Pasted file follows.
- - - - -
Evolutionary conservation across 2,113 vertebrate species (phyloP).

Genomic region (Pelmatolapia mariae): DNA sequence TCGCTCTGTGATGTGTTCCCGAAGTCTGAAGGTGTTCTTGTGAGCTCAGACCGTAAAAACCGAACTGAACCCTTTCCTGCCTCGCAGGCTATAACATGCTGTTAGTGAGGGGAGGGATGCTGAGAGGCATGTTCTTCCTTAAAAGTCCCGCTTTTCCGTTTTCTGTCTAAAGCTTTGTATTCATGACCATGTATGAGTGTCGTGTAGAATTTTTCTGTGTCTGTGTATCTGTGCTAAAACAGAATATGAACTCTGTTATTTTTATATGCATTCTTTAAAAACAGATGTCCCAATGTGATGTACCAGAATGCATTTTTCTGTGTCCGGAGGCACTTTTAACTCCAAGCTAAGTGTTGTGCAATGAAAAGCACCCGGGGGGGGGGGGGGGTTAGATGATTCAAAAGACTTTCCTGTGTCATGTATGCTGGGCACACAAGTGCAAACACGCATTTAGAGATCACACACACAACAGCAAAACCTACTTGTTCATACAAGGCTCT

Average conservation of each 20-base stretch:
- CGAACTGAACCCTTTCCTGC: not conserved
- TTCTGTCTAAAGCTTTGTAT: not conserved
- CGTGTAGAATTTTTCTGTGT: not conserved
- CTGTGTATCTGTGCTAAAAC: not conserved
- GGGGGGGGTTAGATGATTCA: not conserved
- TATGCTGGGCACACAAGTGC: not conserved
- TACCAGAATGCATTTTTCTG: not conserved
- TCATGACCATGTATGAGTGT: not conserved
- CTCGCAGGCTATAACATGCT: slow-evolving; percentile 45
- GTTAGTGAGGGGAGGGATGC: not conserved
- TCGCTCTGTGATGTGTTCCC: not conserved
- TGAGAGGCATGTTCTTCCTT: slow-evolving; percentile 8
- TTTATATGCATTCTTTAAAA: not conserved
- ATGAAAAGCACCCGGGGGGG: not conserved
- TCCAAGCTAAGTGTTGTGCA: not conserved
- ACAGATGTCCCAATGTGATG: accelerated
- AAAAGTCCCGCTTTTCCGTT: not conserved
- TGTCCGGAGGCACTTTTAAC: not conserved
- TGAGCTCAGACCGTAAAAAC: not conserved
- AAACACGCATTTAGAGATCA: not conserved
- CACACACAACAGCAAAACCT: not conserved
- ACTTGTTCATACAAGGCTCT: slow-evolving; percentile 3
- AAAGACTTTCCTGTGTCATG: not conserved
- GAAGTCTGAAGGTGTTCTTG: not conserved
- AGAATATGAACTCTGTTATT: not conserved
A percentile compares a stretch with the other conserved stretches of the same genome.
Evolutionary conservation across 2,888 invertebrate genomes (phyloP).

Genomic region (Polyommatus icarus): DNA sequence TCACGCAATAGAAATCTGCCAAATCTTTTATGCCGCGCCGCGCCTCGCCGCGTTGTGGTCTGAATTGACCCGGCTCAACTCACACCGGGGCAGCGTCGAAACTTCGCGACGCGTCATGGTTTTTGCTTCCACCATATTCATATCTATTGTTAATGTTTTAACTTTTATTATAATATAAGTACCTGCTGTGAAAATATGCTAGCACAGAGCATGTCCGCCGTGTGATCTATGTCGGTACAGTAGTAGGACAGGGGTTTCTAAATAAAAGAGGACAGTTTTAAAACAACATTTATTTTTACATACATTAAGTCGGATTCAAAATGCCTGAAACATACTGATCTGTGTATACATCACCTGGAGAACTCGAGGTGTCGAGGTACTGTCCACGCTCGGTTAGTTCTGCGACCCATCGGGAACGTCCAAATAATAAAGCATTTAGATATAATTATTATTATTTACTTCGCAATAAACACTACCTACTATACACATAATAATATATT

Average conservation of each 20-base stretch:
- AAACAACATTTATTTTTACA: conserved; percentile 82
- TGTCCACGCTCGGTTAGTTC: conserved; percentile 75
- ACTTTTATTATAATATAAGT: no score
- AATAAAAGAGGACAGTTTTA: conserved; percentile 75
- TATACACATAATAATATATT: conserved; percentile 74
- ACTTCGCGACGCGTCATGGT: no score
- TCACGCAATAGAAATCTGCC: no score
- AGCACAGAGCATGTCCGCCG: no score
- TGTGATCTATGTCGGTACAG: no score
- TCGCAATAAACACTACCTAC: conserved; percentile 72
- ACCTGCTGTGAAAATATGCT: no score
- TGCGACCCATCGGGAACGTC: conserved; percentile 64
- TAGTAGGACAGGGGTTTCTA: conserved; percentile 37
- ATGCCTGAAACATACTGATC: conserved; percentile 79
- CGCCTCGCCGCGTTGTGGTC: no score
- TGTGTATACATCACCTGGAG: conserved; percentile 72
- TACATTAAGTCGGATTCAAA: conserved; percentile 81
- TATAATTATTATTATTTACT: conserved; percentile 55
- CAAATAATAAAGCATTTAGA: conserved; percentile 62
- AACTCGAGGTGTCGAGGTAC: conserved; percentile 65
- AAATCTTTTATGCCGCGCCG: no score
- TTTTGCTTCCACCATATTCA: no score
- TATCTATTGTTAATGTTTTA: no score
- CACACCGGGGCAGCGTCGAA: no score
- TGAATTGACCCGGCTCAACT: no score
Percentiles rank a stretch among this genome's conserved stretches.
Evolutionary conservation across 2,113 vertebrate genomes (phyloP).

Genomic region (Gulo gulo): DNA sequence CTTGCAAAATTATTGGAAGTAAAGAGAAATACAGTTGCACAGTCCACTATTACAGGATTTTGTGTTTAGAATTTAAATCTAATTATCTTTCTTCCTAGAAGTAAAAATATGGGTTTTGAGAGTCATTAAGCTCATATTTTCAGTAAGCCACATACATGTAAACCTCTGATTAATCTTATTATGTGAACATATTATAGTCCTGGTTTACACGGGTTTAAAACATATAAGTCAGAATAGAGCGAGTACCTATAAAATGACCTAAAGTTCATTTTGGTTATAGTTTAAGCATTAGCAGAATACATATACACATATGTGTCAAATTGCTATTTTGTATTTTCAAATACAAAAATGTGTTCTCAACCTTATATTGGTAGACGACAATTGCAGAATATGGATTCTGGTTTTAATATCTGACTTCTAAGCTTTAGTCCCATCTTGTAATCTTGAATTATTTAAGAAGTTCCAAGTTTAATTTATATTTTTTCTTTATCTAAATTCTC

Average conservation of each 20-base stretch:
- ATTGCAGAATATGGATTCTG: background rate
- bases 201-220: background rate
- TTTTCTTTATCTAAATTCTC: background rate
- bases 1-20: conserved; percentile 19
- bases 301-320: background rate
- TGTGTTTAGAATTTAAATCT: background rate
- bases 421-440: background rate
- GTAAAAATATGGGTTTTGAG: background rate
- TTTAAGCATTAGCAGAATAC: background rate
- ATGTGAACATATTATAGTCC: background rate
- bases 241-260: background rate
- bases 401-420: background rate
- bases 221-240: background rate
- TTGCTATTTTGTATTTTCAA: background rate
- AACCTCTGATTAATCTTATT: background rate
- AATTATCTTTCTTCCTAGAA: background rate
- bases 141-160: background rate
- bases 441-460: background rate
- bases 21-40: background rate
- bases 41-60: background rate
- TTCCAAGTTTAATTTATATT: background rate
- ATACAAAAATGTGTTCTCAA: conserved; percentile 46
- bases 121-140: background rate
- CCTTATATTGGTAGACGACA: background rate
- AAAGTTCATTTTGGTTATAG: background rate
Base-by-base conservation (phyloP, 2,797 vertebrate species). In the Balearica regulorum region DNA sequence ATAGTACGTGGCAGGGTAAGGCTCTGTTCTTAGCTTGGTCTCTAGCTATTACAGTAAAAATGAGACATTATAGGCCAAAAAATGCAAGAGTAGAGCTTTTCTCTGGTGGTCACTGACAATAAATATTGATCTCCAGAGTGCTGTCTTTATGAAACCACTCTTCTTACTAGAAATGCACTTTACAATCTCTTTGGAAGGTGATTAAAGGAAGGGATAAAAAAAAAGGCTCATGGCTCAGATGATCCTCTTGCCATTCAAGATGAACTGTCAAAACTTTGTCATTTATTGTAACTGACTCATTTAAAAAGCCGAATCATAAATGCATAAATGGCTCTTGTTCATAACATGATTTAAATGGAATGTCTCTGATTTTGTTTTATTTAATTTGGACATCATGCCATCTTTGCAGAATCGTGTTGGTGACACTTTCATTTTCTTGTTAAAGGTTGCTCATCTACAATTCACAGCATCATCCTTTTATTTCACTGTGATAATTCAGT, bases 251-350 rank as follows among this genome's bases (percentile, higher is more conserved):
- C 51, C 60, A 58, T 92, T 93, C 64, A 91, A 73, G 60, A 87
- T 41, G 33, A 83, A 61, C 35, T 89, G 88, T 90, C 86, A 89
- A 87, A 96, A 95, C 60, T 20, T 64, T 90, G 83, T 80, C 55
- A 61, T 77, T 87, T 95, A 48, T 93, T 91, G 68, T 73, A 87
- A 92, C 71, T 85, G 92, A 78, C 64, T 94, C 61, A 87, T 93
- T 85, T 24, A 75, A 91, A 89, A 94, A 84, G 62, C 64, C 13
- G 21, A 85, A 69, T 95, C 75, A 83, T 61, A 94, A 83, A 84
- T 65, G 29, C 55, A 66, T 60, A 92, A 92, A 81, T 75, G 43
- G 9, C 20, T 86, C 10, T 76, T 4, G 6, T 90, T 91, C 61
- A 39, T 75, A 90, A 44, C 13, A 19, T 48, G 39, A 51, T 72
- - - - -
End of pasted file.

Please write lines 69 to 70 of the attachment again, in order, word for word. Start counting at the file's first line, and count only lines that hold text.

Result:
- GTAAAAATATGGGTTTTGAG: background rate
- TTTAAGCATTAGCAGAATAC: background rate